While most locals scoff at the legend they still don’t touch it.
|Posing with the pillar. I didn't touch it. Photo|
2014 by Lewis Powell IV, all rights reserved.
Both my boyfriend and I posed next to the pillar, but we also took care not to touch it. Neither of us needs any more bad luck in our lives.
“Augusta still haunted by tale of cursed pillar.” The Augusta Chronicle.
29 August 2010.
Johnson, Scott A. The Mayor’s Guide: The Stately Ghosts of Augusta. Augusta,
GA: Harbor House, 2005.
Joiner, Sean. Haunted Augusta & Local Legends. Coral Springs, FL, Llumina
Killion, Ronald G. & Charles T. Waller. A Treasury of Georgia Folklore. Atlanta,
GA: Cherokee Publishing, 1972.
Kirby, Bill. “Cyclone of 1878 left story to tell.” The Augusta Chronicle.
8 February 2009.
Miles, Jim. Weird Georgia: Close Encounters, Strange Creatures & Unexplained
Phenomena. Nashville, TN: Cumberland House, 2000.
Miles, Jim. Weird Georgia: Your Travel Guide to Georgia’s Local Legends and
Best Kept Secrets. NYC: Sterling Publishing, 2006.
Scott, Peter. “Even the skeptical respect eerie Augusta landmark.” TheAtlanta Journal and The Atlanta Constitution. 31 October 1997.
Tuesday, December 31, 2013
Amory Regional Museum
715 3rd Street South
By Mississippi standards, the roots of the town of Amory—in the northeast part of the state, near the Alabama state line—by comparison, are not very deep. The town’s history dates to 1887 in this state with history reaching back millennia towards Native American settlement and through recorded history back to Hernando de Soto hacking his way through the region and the local inhabitants in the 16th century. Amory owes its creation to the railroad as it began to wend its way through the state following the Civil War.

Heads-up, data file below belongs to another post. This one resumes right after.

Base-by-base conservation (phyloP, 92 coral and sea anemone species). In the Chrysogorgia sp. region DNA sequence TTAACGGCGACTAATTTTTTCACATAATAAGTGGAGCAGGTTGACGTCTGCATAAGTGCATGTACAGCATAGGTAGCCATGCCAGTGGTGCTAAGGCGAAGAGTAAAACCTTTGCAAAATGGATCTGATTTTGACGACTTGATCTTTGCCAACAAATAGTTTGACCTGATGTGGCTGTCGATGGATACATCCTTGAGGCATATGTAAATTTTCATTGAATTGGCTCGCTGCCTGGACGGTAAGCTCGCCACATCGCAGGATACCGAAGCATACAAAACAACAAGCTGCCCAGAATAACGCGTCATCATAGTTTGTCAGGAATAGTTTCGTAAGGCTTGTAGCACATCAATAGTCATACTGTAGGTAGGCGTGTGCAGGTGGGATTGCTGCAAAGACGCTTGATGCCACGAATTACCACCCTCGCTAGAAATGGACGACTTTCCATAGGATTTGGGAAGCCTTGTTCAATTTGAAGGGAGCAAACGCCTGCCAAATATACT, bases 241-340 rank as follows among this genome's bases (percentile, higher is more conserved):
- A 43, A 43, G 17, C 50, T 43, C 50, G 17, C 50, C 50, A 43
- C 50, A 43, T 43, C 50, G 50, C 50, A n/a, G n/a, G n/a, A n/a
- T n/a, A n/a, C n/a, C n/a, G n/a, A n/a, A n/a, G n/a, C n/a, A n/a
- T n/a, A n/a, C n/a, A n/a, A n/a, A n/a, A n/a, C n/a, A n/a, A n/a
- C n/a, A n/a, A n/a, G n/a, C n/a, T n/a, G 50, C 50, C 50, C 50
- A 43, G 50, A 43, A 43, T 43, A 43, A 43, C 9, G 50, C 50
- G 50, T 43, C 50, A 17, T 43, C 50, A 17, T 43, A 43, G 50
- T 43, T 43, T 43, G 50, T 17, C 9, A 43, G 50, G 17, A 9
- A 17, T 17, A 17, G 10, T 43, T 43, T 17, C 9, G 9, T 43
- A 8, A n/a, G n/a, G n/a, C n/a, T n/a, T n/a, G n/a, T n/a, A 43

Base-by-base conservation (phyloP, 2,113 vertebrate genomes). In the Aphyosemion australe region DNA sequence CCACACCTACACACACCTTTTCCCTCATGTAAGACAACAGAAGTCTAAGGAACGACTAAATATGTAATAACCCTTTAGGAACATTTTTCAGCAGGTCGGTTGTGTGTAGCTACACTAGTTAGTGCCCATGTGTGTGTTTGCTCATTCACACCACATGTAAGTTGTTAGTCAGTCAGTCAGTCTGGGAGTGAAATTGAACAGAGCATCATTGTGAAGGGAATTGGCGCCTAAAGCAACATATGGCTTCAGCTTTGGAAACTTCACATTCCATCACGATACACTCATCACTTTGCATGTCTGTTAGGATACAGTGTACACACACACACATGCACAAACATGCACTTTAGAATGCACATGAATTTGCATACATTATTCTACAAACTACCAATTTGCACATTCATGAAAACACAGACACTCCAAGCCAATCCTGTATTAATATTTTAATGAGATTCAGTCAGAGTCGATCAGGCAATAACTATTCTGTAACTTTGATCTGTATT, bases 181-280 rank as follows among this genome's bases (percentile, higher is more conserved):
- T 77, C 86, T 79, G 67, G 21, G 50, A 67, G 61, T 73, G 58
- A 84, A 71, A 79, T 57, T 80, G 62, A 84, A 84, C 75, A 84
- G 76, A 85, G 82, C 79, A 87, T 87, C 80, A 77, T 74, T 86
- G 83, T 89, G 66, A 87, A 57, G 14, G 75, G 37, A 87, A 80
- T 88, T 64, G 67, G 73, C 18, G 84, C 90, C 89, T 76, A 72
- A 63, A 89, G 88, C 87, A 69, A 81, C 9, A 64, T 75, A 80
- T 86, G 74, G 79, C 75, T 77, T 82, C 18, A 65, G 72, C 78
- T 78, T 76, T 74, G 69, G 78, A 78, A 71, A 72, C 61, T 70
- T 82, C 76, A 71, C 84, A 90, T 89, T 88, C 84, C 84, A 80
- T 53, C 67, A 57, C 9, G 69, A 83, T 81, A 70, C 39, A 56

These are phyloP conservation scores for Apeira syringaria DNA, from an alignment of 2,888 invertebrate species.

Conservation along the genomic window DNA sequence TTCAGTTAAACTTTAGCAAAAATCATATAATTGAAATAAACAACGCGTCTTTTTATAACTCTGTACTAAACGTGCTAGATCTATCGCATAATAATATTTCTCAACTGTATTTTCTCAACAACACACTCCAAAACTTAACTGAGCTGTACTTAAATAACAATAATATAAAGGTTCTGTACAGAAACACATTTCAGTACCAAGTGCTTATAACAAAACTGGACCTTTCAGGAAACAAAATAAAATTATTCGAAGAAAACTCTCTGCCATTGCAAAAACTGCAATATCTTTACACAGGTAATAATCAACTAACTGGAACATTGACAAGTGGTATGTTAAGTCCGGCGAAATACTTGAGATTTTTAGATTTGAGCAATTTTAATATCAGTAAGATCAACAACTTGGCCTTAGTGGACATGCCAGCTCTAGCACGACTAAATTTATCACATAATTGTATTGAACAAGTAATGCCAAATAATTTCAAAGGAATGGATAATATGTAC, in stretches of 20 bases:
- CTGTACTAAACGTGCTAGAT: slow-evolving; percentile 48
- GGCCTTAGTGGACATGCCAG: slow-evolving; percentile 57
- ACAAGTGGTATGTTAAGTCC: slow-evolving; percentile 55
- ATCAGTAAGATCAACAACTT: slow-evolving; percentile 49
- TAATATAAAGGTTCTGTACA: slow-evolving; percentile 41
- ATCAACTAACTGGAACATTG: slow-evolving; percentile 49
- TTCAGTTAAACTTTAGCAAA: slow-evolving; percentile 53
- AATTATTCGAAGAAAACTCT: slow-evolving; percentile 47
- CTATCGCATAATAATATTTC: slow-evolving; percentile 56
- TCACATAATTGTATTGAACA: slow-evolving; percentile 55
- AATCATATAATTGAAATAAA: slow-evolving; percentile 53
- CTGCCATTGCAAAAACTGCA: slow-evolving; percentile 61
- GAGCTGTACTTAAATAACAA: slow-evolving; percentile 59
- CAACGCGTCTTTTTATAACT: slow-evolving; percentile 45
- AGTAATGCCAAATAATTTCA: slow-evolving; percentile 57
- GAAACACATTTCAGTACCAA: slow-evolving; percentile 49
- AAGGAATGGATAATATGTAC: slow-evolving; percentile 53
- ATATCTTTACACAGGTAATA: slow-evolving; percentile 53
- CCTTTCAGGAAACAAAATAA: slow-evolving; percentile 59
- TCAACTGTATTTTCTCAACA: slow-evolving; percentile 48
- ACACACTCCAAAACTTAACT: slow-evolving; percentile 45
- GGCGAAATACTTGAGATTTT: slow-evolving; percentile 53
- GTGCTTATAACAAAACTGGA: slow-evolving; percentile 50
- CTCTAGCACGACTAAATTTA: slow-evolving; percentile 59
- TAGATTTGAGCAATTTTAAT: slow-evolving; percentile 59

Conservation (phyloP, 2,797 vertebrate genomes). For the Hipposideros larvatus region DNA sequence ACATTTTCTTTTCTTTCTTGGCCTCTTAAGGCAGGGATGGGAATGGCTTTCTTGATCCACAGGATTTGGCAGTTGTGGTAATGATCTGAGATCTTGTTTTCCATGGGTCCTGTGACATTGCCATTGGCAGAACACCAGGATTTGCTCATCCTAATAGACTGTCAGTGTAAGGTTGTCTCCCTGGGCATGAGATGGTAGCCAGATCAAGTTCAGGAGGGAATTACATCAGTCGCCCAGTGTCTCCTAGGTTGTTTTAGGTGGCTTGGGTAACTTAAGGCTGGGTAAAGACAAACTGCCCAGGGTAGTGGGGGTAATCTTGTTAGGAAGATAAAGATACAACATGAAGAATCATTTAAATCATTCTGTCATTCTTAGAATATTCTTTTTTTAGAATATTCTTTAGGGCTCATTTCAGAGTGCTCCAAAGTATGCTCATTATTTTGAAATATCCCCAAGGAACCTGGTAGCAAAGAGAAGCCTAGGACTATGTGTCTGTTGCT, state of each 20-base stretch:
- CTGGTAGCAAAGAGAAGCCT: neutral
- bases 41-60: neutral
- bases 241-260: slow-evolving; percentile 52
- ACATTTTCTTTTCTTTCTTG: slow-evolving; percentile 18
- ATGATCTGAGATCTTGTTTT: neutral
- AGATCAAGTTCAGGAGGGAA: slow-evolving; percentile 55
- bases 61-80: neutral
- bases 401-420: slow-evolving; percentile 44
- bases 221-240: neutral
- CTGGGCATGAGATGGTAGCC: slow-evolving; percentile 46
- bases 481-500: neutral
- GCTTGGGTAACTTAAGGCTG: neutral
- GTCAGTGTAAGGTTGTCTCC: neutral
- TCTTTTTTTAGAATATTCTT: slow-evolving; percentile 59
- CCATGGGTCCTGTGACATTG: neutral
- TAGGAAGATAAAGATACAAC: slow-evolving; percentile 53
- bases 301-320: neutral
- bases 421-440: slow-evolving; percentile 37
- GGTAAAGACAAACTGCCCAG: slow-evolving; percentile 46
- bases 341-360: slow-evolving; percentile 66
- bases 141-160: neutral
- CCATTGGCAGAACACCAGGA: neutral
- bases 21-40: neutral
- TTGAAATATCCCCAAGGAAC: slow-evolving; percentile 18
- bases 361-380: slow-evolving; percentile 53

When the Kansas City, Memphis & Birmingham Railroad needed a stop halfway between Memphis and Birmingham, a location in Monroe County was chosen and named for railroad magnate Harcourt Amory. As town lots were sold, citizens of nearby Cotton Gin Port slowly abandoned their much older town—it was established as a base for French explorations of the region in the early 18th century—to settle in the brand new planned town.
Much of this regional history is recalled in the Amory Regional Museum. The building housing the museum factors into the history of the region as the birthplace of many locals including the museum’s director. The building originally served as the town’s hospital, the Gilmore Sanitarium, opened in 1916. It served as a hospital until 1961 when the hospital opened its current location. After that, the building served as a nursing home for four years. After the nursing home’s closure in 1965, the aging, though still vital building stood empty until it opened as a museum in 1976.
It’s unclear when exactly the tales of the building being haunted began to spring up. One tale concerns Dr. M. Q. Ewing, the hospital’s chief of staff around the time the hospital closed. Supposedly, he’s still keeping watch over the old hospital and has been seen and heard around the building. Of course, like any hospital, birth and death are ever present. In a way, these old medical facilities are places where the veil between life and death may be quite thin.